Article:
• #5 - Try a sippy cup early and often - some kids take them very young (6 months or so) and for whatever reason, they may be more open to this than a bottle. You can also try giving them breast milk in a small cup (we tried a shot glass!) or on a spoon, or mixed with baby food.
  • #6 - Try baby food early and often - they say you can start offering food to your baby as early as four months. A lot of the early baby foods (veggie or fruit purees, rice cereal) have hardly any calories, but it's still worth trying, and there are some foods (like avocado) that can offer some calories to keep them feeling full. You can also mix breast milk with any of the baby food.


Final Thoughts: Keep It All in Perspective

I think one of the greatest parenting mantras is "this too shall pass." It is hard to believe - or at least it was for me - early on in my son's life. I felt like everything was a permanent problem that had to be fixed immediately or it would plague us for life. As so many apparent 'problems' kept resolving themselves on their own as my son naturally developed, I started understanding the truth of this mantra.

If you approach the feeding of your baby with love, patience, and as much creativity and flexibility as you have, it will work out. In a certain way, you have to take this on faith, and I wish I could have done that more successfully. But it is true, and every challenge like this is an opportunity to work with your baby to figure out how to meet all of your needs as best as possible.

Did your breast-fed baby take a bottle?

See results


    0 of 8192 characters used
    Post Comment

    • twoseven profile image

      twoseven 6 years ago from Madison, Wisconsin

      Thank you for the comment! I know, it seems you never know which struggles you're going to have as a parent... I'm glad you didn't have to have this one!

    • Sinea Pies profile image

      Sinea Pies 6 years ago from Northeastern United States

      Good advice. My son was so early at weaning that we didn't go through this struggle but I know others who have.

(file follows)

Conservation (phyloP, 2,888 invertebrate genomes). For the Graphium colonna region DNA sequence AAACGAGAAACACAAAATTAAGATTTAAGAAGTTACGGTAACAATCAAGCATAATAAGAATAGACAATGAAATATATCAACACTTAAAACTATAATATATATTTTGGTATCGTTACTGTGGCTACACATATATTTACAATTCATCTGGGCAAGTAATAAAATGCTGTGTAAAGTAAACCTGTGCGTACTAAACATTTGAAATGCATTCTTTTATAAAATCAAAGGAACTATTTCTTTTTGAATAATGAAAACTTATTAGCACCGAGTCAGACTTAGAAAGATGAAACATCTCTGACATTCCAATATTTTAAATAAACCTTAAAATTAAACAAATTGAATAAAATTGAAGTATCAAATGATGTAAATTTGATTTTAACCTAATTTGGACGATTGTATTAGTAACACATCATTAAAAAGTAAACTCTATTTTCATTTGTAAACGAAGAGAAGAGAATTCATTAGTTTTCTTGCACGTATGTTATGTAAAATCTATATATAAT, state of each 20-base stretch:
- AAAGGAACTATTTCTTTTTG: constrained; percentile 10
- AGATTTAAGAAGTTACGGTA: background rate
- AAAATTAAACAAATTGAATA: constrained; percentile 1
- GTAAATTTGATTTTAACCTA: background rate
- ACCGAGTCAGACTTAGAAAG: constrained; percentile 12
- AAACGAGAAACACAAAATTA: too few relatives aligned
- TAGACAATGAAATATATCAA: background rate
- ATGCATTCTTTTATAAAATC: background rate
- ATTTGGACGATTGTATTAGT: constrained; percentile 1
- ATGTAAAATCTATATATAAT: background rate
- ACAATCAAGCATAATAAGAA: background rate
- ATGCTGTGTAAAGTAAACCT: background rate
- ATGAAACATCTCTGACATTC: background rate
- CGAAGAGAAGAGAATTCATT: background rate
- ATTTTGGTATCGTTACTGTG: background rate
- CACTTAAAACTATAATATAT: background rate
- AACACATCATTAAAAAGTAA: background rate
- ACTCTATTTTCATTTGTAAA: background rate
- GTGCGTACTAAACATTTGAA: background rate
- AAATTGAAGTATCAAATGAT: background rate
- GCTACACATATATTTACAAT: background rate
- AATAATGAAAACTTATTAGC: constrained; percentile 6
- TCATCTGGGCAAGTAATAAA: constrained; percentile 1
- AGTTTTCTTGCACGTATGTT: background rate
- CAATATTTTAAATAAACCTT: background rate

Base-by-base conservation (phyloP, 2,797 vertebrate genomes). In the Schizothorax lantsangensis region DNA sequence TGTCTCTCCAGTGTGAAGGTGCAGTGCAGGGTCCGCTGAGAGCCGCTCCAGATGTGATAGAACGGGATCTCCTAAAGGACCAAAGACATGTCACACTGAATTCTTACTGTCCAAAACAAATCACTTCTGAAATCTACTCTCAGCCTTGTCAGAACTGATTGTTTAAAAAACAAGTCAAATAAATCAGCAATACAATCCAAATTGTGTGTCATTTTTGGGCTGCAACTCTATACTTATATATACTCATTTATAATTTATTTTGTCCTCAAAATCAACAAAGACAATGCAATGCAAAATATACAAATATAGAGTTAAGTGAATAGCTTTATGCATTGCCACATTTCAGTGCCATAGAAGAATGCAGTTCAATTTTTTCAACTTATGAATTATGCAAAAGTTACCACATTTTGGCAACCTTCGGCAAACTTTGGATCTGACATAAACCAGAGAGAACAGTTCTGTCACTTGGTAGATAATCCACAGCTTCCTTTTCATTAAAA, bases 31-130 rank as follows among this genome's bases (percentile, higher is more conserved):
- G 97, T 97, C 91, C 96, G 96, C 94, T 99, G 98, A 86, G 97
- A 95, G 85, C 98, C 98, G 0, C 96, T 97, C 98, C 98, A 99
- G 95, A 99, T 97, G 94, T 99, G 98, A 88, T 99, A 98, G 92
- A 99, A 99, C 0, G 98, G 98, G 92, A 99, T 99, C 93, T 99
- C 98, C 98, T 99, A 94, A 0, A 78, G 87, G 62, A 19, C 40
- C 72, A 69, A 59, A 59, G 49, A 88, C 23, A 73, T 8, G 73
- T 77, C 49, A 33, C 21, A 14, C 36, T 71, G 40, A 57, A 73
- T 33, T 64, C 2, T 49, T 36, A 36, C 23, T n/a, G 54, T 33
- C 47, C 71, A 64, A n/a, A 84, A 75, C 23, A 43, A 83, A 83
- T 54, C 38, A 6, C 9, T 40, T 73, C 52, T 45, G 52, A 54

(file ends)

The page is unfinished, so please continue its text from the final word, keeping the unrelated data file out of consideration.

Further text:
This website uses cookies

    As a user in the EEA, your approval is needed on a few things. To provide a better website experience, uses cookies (and other similar technologies) and may collect, process, and share personal data. Please choose which areas of our service you consent to our doing so.

    For more information on managing or withdrawing consents and how we handle data, visit our Privacy Policy at: ""

    Show Details
    HubPages Device IDThis is used to identify particular browsers or devices when the access the service, and is used for security reasons.
    LoginThis is necessary to sign in to the HubPages Service.
    Google RecaptchaThis is used to prevent bots and spam. (Privacy Policy)
    AkismetThis is used to detect comment spam. (Privacy Policy)
    HubPages Google AnalyticsThis is used to provide data on traffic to our website, all personally identifyable data is anonymized. (Privacy Policy)
    HubPages Traffic PixelThis is used to collect data on traffic to articles and other pages on our site. Unless you are signed in to a HubPages account, all personally identifiable information is anonymized.
    Amazon Web ServicesThis is a cloud services platform that we used to host our service. (Privacy Policy)
    CloudflareThis is a cloud CDN service that we use to efficiently deliver files required for our service to operate such as javascript, cascading style sheets, images, and videos. (Privacy Policy)